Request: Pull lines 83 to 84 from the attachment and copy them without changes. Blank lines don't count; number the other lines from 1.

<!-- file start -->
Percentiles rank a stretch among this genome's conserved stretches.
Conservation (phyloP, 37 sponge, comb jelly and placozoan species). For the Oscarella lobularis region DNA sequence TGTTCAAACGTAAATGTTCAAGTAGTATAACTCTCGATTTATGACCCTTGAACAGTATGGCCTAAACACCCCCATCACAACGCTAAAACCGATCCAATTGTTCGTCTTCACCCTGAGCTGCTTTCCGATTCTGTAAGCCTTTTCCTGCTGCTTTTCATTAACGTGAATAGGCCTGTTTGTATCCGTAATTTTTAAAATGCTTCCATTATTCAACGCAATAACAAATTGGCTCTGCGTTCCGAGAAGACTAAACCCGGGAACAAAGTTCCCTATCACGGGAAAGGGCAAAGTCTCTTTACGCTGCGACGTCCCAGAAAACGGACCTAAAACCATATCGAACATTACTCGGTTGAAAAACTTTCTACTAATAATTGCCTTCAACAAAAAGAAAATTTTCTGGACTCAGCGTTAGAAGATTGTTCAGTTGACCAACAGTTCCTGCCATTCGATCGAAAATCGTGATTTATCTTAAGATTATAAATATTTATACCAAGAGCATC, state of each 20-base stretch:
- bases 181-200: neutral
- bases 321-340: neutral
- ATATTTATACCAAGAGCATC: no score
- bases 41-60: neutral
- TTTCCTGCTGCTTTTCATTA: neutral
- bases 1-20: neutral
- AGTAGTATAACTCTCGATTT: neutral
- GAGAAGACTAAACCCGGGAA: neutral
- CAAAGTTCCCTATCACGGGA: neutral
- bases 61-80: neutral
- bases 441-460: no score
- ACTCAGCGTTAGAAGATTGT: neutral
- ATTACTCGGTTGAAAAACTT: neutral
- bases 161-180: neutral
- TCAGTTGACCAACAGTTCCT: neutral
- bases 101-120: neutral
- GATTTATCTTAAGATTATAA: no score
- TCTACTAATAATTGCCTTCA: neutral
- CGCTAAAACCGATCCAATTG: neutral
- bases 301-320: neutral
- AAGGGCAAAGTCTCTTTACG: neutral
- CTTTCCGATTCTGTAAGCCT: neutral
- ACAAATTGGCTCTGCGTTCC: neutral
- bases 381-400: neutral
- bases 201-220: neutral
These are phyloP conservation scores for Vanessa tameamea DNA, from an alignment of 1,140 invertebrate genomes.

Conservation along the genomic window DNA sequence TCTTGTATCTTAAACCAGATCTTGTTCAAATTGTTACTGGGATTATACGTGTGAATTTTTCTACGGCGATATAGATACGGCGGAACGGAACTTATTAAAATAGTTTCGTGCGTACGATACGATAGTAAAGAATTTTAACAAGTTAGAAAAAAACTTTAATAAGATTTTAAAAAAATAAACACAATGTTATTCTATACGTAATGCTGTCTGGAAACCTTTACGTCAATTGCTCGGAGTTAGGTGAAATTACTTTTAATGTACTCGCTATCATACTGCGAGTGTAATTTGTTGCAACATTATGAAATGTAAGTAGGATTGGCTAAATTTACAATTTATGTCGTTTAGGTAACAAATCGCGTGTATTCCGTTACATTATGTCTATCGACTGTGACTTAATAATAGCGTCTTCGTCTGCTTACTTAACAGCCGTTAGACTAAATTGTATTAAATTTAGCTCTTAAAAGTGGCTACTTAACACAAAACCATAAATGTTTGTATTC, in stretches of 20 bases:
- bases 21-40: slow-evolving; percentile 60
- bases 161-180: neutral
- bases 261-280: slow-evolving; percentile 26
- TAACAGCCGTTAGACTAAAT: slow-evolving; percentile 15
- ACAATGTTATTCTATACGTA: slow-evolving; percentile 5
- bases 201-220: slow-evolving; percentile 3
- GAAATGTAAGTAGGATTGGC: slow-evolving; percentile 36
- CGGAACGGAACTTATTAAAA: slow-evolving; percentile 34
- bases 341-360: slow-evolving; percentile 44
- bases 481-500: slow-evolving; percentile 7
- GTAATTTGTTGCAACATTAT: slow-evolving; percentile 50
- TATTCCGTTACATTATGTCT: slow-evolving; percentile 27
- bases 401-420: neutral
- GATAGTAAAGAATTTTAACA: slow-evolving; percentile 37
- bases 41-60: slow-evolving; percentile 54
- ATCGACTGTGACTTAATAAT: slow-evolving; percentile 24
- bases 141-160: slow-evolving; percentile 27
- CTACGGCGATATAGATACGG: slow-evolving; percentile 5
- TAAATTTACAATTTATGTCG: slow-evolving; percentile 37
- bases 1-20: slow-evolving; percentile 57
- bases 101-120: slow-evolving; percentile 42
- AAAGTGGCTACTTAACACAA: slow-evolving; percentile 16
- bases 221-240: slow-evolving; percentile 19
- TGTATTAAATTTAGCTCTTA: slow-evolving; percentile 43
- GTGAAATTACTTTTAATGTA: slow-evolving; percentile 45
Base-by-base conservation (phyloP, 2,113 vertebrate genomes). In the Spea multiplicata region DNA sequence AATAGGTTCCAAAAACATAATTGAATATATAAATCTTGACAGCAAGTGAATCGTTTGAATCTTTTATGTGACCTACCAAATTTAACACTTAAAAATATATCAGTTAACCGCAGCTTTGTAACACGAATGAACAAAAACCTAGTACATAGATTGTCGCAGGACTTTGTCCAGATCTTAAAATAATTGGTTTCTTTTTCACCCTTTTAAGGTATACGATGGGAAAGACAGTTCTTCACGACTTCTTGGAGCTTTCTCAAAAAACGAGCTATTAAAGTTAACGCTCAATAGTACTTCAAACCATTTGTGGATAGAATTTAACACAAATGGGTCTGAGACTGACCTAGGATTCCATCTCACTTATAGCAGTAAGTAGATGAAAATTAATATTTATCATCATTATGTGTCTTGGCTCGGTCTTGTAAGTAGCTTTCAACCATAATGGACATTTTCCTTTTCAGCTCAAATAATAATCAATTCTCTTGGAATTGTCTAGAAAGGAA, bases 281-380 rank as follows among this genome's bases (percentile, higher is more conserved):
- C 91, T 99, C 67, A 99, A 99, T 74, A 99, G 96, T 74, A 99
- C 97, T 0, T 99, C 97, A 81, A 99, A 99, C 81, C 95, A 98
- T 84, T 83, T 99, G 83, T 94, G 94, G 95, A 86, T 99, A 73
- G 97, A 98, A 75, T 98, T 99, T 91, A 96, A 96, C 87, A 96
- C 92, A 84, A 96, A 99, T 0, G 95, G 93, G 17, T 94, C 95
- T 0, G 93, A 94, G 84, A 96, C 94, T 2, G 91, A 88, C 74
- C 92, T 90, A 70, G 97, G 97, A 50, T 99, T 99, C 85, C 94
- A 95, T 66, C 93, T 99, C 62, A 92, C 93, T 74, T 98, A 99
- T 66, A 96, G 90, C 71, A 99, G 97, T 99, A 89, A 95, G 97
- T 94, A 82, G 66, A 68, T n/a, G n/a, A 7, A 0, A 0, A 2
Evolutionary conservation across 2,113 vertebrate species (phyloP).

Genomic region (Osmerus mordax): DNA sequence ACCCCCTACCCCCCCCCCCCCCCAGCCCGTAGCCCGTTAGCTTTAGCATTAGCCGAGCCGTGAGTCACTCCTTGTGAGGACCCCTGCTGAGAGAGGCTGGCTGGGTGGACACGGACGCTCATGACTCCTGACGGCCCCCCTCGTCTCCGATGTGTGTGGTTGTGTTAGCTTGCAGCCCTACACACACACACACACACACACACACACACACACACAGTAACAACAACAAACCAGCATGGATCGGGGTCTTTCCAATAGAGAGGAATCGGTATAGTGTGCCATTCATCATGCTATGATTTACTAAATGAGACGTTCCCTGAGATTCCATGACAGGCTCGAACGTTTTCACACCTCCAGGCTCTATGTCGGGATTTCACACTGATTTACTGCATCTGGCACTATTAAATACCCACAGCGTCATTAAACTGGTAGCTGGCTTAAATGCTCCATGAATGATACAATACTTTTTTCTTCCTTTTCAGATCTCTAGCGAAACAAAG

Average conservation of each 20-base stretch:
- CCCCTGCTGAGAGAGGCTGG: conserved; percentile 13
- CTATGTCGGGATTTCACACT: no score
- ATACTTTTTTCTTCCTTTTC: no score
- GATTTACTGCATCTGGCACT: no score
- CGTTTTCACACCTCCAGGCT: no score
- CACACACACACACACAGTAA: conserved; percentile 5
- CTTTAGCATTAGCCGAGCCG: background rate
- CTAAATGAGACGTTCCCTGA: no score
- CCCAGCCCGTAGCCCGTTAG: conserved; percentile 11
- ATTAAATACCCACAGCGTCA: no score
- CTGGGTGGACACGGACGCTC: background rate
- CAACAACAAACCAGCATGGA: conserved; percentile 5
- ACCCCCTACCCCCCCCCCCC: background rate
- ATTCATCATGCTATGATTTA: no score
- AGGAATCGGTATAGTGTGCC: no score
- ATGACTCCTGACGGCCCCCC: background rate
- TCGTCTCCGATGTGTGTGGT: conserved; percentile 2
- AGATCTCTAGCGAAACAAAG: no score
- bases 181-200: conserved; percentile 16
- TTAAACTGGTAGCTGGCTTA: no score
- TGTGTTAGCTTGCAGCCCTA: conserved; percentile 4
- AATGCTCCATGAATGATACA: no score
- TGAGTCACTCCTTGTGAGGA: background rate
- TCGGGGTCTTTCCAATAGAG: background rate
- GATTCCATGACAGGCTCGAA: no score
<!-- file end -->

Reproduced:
- AGGAATCGGTATAGTGTGCC: no score
- ATGACTCCTGACGGCCCCCC: background rate